Given the drama that erupted around Lightning general manager Steve Yzerman as executive director of Canada's Olympic team, one might expect Tampa Bay owner Jeff Vinik to say "no way" when asked if he would allow Yzerman to take the job again.
But Vinik said he would not outright prohibit Yzerman from signing up.
"I wouldn't preclude the idea," Vinik said, though he added, "I'd have a discussion with him."
The point is moot, actually, as Yzerman, who led Canada to consecutive gold medals, said he will not be the boss of the 2018 team if the NHL decides to participate in the Games in South Korea.
Not because of the controversy and rancor that developed when then-Lightning captain Marty St. Louis was left off Canada's initial roster for last month's Games in Sochi, Russia, but because, Yzerman said, "It's time for me to step aside and give somebody else an opportunity."
Even so, the debate remains valid. Should a general manager head his country's Olympic efforts when personnel decisions could go against members of his NHL team?
"I think as a manager of a team, you really have to think about it," former Lightning and Flames GM Jay Feaster said. "At the end of the day, as much as you have pride in your country, your first obligation is to the team that's paying you. In retrospect, I ask: Is that why Steve stepped down at the end of these Olympics?"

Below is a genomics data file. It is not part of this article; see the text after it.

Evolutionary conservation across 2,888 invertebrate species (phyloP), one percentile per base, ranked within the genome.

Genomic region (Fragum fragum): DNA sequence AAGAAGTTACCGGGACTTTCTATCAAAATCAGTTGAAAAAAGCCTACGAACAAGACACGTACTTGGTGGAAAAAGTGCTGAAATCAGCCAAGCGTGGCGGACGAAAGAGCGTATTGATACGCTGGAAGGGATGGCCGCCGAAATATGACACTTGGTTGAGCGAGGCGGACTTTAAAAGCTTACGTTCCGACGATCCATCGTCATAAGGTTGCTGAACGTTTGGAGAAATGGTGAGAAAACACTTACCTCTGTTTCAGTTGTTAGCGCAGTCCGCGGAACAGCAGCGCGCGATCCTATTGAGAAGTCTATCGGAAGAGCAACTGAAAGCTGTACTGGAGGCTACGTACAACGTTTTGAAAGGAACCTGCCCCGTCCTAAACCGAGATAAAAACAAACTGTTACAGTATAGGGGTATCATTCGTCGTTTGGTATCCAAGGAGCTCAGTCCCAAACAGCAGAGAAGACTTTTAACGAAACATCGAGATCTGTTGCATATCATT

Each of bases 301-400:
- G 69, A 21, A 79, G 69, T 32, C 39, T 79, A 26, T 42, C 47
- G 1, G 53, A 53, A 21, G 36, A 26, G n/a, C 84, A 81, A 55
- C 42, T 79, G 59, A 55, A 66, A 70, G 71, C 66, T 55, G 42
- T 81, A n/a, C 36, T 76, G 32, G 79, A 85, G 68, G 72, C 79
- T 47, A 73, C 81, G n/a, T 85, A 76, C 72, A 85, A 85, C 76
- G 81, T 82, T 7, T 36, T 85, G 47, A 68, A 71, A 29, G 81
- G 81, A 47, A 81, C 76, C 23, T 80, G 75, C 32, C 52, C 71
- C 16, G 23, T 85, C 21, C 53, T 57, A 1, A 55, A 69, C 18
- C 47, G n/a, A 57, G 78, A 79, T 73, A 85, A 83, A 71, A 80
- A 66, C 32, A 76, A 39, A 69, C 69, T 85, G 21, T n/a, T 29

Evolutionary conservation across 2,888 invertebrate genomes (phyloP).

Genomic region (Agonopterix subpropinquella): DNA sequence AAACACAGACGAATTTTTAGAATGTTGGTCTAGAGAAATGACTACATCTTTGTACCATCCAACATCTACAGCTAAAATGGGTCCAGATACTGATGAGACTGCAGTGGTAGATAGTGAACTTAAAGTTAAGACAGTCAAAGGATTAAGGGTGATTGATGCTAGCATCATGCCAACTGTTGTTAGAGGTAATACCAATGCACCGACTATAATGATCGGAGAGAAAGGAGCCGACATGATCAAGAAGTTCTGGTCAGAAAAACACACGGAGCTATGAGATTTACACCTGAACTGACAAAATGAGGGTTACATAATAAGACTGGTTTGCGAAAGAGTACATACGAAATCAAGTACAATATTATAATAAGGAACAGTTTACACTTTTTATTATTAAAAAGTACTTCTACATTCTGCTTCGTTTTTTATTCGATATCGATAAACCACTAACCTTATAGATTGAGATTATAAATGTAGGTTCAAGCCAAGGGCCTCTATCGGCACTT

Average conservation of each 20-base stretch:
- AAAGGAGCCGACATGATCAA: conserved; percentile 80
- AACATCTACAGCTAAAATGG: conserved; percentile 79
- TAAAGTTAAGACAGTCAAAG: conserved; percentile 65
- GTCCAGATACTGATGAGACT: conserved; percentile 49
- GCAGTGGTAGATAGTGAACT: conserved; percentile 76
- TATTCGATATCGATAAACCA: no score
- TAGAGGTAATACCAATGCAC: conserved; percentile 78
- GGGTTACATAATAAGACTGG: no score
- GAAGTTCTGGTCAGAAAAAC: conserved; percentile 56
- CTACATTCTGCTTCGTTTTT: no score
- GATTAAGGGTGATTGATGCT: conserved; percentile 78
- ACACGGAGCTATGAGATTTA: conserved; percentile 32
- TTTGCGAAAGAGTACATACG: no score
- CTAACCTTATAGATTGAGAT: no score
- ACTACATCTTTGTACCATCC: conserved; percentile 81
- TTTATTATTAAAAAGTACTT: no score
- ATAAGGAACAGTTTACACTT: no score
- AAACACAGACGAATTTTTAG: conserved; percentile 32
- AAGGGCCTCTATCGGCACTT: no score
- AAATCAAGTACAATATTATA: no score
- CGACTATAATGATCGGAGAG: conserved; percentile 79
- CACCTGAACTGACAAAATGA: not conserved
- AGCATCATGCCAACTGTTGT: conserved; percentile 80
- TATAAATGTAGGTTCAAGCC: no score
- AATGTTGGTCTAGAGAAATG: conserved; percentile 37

"I don't think we'll see another GM doing that," Lightning captain Steven Stamkos said. "I don't think anyone realized the impact it can have on the relationship with your players on your team and your country."
And what an effect Yzerman had.
Canada's roster was debated ad nauseam by the media and fans, not because of who was included but who wasn't. The search for snubs was endless. St. Louis apparently was so disturbed at being left off the roster, it was the final push he needed to leave Tampa Bay — even after he later was added to replace the injured Stamkos.
None of that, though, Yzerman said, was the impetus for him to say after Canada won gold that he would not lead a team in 2018. In fact, he said, he made the decision two years ago when Hockey Canada president Bob Nicholson asked him to put together the team that would defend the 2010 gold medal won in Vancouver.
"I would love to go to Russia and try to win a gold medal and repeat as champion and try to win in a foreign land. That was my reason for doing it one more time," Yzerman said of leading the team in Sochi.
As for Canada's gold medal, Yzerman said, "I was thrilled to be part of it."
But he's done.